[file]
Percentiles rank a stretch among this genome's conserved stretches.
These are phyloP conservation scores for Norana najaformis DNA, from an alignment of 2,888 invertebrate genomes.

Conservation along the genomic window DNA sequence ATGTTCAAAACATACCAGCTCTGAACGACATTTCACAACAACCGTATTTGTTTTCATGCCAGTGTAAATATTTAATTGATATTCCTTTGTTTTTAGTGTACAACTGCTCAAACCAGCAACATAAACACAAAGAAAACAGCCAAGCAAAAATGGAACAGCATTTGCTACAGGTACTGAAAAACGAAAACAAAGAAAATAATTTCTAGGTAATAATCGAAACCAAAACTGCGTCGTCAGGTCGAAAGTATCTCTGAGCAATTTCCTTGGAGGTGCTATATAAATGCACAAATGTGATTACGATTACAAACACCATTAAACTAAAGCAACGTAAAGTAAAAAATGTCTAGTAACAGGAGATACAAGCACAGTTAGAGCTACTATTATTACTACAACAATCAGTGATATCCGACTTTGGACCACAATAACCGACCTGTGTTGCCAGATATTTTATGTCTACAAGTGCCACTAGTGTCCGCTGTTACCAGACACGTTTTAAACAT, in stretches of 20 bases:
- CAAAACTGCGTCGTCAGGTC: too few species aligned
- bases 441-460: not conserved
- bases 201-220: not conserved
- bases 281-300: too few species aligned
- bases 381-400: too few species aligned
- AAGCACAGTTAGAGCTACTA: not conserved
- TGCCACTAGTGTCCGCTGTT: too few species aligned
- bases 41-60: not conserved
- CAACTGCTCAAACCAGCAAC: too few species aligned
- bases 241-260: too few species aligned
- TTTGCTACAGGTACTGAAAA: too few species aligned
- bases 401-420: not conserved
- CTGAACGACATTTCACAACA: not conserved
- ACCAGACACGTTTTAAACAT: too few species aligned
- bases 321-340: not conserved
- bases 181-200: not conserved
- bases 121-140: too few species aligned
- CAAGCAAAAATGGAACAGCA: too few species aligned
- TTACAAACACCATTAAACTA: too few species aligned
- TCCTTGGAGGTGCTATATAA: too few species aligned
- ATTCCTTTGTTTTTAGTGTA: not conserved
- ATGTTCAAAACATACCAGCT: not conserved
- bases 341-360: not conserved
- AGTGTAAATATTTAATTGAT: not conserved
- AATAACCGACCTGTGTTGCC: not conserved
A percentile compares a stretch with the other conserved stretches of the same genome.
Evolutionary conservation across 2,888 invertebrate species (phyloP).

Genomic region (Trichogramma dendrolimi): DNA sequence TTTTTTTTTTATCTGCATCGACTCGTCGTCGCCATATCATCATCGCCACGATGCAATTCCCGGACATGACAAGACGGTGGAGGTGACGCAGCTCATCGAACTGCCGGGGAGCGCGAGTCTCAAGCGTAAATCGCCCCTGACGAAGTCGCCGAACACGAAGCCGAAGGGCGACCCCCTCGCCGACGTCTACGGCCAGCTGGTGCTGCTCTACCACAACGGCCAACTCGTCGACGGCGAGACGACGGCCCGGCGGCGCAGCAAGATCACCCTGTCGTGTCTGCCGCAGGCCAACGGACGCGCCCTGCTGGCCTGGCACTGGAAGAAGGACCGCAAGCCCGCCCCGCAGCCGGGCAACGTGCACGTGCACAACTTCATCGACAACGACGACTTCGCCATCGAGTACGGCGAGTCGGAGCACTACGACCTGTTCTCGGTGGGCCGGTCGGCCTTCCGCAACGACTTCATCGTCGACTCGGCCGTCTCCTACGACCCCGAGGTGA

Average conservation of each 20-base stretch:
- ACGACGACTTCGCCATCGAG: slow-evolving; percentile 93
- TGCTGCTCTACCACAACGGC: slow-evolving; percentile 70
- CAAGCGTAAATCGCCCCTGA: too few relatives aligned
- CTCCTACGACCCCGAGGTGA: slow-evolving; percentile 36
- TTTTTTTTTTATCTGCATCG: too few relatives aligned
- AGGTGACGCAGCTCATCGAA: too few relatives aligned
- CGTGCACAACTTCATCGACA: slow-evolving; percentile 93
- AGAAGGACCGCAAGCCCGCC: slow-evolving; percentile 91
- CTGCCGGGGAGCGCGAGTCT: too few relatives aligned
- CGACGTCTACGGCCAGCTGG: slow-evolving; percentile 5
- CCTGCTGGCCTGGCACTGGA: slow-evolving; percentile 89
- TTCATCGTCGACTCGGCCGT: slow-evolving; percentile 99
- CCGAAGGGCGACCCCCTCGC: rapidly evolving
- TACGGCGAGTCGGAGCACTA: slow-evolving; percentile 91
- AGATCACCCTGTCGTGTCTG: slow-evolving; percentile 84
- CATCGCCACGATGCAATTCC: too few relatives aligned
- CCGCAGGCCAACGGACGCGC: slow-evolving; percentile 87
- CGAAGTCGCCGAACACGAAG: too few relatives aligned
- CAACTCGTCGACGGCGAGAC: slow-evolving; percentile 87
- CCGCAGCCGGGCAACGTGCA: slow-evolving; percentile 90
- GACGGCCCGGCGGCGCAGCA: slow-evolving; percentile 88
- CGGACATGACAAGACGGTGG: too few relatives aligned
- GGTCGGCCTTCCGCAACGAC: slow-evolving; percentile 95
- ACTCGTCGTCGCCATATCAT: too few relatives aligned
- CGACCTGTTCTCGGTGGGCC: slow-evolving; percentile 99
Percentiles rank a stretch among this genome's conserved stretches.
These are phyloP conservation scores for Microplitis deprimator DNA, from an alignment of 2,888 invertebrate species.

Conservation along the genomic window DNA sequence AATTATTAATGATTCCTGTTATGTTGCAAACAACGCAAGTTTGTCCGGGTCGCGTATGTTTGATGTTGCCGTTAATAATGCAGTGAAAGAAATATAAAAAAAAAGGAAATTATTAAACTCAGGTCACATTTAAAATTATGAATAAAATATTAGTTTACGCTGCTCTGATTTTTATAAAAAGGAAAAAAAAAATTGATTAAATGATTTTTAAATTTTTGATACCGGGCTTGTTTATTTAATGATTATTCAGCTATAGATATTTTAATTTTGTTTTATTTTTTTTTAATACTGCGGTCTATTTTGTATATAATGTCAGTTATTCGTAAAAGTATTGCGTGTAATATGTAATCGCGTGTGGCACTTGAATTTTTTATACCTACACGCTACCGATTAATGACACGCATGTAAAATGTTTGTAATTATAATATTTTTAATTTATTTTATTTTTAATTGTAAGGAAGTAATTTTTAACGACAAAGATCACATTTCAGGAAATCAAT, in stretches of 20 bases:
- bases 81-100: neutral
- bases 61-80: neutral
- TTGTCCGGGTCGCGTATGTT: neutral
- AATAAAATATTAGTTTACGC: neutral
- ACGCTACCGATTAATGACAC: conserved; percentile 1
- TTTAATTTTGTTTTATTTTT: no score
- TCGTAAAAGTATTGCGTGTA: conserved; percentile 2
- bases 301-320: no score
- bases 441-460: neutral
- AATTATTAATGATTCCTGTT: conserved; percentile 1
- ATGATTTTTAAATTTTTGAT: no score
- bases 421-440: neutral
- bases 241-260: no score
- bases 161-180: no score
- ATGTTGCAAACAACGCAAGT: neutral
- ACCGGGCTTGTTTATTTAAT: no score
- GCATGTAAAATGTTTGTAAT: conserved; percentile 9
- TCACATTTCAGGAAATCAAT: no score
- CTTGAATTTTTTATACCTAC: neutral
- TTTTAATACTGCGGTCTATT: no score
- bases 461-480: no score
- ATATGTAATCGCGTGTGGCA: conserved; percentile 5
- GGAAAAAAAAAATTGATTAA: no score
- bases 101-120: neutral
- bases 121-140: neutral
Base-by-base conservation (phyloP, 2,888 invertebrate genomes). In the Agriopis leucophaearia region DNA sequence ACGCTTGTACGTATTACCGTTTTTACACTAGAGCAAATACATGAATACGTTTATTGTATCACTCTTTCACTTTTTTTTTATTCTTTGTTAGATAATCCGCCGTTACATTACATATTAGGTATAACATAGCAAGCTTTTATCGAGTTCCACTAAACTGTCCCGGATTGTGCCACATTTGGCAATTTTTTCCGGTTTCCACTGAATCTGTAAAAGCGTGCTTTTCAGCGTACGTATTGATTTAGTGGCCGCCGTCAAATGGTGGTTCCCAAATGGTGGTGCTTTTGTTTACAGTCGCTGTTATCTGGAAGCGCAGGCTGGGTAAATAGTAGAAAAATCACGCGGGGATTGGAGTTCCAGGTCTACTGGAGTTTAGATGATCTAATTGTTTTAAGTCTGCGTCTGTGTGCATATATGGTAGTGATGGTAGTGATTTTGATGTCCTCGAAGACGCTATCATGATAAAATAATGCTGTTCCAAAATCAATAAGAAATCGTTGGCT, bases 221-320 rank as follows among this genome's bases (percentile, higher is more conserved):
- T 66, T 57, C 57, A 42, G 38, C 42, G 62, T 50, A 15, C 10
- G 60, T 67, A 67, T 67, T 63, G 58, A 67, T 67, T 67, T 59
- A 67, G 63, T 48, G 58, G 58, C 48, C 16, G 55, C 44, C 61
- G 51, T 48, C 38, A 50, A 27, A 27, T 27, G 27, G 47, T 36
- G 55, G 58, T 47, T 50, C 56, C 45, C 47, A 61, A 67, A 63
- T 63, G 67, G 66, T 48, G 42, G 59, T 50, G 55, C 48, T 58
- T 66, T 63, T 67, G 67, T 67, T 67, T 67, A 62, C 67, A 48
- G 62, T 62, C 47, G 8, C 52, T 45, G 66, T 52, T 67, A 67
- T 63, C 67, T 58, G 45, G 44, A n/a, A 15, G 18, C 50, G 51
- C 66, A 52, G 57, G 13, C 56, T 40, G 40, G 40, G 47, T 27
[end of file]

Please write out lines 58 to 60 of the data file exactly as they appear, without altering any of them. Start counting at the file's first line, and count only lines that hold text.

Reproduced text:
Percentiles rank a stretch among this genome's conserved stretches.
These are phyloP conservation scores for Microplitis deprimator DNA, from an alignment of 2,888 invertebrate species.

Conservation along the genomic window DNA sequence AATTATTAATGATTCCTGTTATGTTGCAAACAACGCAAGTTTGTCCGGGTCGCGTATGTTTGATGTTGCCGTTAATAATGCAGTGAAAGAAATATAAAAAAAAAGGAAATTATTAAACTCAGGTCACATTTAAAATTATGAATAAAATATTAGTTTACGCTGCTCTGATTTTTATAAAAAGGAAAAAAAAAATTGATTAAATGATTTTTAAATTTTTGATACCGGGCTTGTTTATTTAATGATTATTCAGCTATAGATATTTTAATTTTGTTTTATTTTTTTTTAATACTGCGGTCTATTTTGTATATAATGTCAGTTATTCGTAAAAGTATTGCGTGTAATATGTAATCGCGTGTGGCACTTGAATTTTTTATACCTACACGCTACCGATTAATGACACGCATGTAAAATGTTTGTAATTATAATATTTTTAATTTATTTTATTTTTAATTGTAAGGAAGTAATTTTTAACGACAAAGATCACATTTCAGGAAATCAAT, in stretches of 20 bases: